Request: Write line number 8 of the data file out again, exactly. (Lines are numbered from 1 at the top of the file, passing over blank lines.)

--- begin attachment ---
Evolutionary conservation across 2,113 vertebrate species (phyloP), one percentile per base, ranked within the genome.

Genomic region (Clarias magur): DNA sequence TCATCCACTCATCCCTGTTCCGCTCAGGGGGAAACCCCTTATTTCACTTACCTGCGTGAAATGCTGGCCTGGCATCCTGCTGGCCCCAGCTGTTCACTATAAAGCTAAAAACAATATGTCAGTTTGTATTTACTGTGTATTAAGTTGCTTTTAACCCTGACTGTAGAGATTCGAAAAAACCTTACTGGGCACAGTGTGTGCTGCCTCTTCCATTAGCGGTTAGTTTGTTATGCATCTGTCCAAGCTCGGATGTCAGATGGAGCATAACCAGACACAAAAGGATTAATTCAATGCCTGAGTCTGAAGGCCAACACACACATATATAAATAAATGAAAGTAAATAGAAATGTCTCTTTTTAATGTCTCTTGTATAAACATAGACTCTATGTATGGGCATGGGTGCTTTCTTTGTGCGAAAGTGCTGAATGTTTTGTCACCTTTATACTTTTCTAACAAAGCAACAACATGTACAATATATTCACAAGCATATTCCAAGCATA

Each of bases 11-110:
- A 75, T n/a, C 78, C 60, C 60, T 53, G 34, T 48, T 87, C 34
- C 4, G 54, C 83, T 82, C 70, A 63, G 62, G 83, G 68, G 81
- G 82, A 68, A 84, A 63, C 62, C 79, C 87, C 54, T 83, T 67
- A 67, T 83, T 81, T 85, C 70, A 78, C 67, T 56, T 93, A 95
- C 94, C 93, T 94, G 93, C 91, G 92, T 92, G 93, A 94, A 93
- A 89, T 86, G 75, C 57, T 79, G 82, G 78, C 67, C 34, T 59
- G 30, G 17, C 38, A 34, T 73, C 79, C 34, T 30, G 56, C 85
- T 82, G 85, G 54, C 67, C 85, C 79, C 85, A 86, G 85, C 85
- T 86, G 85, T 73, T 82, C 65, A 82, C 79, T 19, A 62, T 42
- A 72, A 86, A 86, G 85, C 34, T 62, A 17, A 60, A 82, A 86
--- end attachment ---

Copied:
- C 94, C 93, T 94, G 93, C 91, G 92, T 92, G 93, A 94, A 93